• M.B. Thurman

Book Feature Series: The Bear and the Nightingale

Updated: Jun 1, 2020


The wonderful thing about paperbacks is they'll instantly share with you how loved they are. As you'll see from the above photo, this one has been loved well, and its life has just begun. This seemed a proper book to kick off my feature series, where I'll share some of my favorite stories with you.


Katherine Arden's debut novel captivated me from the first page, reading like a dark fairytale. But the grit and strength of Vasilisa "Vasya" Petrovna kept me turning the pages. Set in medieval Russia, following the introduction of Christianity to the historically pagan population, Arden tackles the tumultuous marrying of two opposing beliefs. After a zealous priest, who is both infatuated and repulsed by Vasya, is reassigned to their small village, Vasya must navigate between the spirits of Russian folklore who seek her help, skeptical villagers, and a priest on the verge of insanity, if she's to escape forced matrimony or a monastery. But when the stakes rise with the entrance of the Bear and Morozko, brothers whose conflict will force her to choose a side, Vasya learns she must fight to save her family and the lives of the very villagers who'd see her gone... whichever way that must be.


So, what did I love most about this book?


  • The characters - The characters feel unique, all with their own quirks and faults. Of course, Vasya is the character to write home about. In a world where women must know their place in the home, Vasya finds it impossible to conform. She's wild and untamed, preferring the company of horses and the call of the open road to matrimony or the "work of women" - albeit in a reckless fashion. Vasya is mold-breaking and ahead of her time, which makes for interesting conflict and is a wonderful conversation starter for issues we still experience as women in the present day.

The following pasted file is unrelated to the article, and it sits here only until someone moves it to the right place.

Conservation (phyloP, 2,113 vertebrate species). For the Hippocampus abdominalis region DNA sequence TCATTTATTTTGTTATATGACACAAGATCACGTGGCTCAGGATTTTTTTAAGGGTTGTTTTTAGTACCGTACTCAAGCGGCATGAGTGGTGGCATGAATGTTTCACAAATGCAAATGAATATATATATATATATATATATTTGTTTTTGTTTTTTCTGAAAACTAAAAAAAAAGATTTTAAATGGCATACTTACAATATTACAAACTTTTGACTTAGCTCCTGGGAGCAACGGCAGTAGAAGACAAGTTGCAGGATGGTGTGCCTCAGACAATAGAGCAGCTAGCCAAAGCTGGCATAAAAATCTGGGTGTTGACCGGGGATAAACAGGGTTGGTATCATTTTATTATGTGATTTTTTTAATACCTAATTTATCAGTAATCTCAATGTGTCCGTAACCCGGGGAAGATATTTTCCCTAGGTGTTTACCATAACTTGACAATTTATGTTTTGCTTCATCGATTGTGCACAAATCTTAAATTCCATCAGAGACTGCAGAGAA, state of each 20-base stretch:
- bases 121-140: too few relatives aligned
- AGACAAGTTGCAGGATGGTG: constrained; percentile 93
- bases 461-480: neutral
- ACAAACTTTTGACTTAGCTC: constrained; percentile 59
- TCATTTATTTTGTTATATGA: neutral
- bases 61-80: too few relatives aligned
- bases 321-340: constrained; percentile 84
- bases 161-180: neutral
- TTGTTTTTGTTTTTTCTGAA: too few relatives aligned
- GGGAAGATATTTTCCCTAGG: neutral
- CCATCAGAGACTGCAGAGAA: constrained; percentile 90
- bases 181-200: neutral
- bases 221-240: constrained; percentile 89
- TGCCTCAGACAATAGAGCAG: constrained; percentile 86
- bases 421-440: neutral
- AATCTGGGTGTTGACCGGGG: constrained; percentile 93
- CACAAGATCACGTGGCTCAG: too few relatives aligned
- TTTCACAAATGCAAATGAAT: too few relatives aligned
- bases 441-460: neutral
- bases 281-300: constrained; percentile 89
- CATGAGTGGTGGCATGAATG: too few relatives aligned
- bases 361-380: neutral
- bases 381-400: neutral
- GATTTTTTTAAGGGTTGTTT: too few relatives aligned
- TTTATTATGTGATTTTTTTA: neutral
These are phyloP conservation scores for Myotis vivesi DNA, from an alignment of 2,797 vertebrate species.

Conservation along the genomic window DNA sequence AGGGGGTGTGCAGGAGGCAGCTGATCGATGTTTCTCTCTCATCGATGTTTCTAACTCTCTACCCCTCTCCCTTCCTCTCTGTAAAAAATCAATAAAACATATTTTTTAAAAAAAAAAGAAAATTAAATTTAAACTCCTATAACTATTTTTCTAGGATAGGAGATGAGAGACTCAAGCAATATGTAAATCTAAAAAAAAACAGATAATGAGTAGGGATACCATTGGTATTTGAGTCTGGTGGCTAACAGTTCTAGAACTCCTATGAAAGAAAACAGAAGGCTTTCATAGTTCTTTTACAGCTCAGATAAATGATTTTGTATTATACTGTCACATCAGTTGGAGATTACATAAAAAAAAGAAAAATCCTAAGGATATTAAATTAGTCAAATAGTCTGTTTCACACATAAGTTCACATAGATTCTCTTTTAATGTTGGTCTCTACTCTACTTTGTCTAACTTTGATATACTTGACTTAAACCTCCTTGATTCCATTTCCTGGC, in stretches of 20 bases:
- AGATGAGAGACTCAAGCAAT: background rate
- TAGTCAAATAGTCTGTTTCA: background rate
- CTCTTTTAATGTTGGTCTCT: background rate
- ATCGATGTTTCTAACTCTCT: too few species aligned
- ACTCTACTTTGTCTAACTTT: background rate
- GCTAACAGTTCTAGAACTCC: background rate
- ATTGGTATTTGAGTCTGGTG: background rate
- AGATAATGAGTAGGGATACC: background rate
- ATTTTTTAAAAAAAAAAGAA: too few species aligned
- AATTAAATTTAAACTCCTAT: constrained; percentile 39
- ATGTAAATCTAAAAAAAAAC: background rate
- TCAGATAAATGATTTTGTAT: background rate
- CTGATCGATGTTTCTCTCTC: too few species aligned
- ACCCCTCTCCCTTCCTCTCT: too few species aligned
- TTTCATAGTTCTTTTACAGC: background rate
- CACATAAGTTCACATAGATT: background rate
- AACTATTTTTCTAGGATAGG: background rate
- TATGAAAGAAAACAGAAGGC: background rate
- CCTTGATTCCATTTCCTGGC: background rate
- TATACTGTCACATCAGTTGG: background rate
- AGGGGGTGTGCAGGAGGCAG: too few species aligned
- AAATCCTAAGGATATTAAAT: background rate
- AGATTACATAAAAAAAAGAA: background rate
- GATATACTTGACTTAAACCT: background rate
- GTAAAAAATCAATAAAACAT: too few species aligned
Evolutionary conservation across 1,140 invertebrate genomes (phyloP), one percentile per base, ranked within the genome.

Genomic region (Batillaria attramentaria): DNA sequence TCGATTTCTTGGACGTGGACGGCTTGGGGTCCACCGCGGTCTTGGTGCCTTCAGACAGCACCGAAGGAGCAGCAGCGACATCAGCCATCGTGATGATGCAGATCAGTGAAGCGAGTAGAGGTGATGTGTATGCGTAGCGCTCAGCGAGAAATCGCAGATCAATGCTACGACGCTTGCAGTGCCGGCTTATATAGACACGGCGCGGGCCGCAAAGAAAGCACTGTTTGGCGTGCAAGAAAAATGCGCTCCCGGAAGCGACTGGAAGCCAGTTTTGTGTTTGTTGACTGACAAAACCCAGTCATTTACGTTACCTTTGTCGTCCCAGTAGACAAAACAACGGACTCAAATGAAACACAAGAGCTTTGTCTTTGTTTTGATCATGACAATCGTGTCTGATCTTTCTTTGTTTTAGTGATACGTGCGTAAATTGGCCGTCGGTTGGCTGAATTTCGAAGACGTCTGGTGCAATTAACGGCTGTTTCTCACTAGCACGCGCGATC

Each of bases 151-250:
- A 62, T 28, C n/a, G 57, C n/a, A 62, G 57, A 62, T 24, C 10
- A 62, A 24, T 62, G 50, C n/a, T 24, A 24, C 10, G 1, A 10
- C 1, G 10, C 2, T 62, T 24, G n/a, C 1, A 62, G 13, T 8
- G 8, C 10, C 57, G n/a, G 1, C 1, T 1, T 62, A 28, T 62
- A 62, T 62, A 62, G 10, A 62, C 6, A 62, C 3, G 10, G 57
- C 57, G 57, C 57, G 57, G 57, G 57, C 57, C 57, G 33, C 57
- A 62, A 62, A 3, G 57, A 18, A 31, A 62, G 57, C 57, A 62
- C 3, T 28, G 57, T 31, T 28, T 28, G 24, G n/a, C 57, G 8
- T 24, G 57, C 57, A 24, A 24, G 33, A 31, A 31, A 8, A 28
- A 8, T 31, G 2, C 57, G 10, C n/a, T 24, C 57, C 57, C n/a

• The setting - I'll admit I hadn't been drawn to Russian related work since surviving Dostoyevsky in college, but something about Arden's novel made me curious - it called to me in some way. Set deep in the Northern country of Russia, I was easily lost again and again to the woods surrounding Vasya's village. I found the time period interesting, and as I read through Arden's Winternight Trilogy, I was increasingly immersed in the politics and intrigue of the time.

  • Important topics tackled - I recall reading one review of Arden's work, which described the book as an attack on Christians. I didn't find this to be so. I read the work as an exploration into a tumultuous time for many reasons - religion being one of them. And though the village priest is weak and unstable, I didn't interpret that as a reflection of his religion, but a reflection of his own weak and prideful nature. He's a man who signed up for the job for the wrong reasons, and he thrives on fear and power. This is an important conversation to be had, as there are "bad" people with ill intentions in leadership roles in every religion, profession - the list goes on. It's our job in society to push these bad apples from positions of power. As you read deeper into the series, characters shine in their role as monks - Vasya's own brother for one. And though I won't delve further into this deep topic in this particular post, it's worth mentioning there's much to be learned and discussed from the characters and the history of this time period - women's rights to name another.

  • The writing - And finally, Arden truly has a gift for storytelling. The way in which the story unfolds is rhythmic, and she reveals information to the reader in such a wonderful fashion. The word choices, the pacing, the tone - it culminates into something beautiful, yet accessible.


Of course, there's the slightest promise of a strange romance, a fast-paced ending, and much more. I could drone on, but I'll just leave you with these high points. Have you read The Bear and the Nightingale? I'd love to know if you enjoyed the story as much as I did - leave a comment below!

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